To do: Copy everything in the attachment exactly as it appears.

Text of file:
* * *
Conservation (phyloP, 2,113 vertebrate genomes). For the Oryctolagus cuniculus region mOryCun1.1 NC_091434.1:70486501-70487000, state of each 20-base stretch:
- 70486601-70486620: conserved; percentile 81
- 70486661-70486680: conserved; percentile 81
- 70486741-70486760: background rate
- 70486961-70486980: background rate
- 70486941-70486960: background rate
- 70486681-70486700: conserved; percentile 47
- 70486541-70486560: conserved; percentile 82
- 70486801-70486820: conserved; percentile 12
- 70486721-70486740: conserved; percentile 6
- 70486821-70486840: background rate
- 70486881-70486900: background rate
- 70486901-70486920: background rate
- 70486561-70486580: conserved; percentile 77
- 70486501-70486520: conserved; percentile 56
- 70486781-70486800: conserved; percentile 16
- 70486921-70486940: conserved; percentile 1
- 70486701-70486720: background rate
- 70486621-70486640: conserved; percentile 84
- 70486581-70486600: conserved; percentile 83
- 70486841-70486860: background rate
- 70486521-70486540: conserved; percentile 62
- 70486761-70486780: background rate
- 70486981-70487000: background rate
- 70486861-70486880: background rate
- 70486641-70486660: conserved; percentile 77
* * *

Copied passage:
Conservation (phyloP, 2,113 vertebrate genomes). For the Oryctolagus cuniculus region mOryCun1.1 NC_091434.1:70486501-70487000, state of each 20-base stretch:
- 70486601-70486620: conserved; percentile 81
- 70486661-70486680: conserved; percentile 81
- 70486741-70486760: background rate
- 70486961-70486980: background rate
- 70486941-70486960: background rate
- 70486681-70486700: conserved; percentile 47
- 70486541-70486560: conserved; percentile 82
- 70486801-70486820: conserved; percentile 12
- 70486721-70486740: conserved; percentile 6
- 70486821-70486840: background rate
- 70486881-70486900: background rate
- 70486901-70486920: background rate
- 70486561-70486580: conserved; percentile 77
- 70486501-70486520: conserved; percentile 56
- 70486781-70486800: conserved; percentile 16
- 70486921-70486940: conserved; percentile 1
- 70486701-70486720: background rate
- 70486621-70486640: conserved; percentile 84
- 70486581-70486600: conserved; percentile 83
- 70486841-70486860: background rate
- 70486521-70486540: conserved; percentile 62
- 70486761-70486780: background rate
- 70486981-70487000: background rate
- 70486861-70486880: background rate
- 70486641-70486660: conserved; percentile 77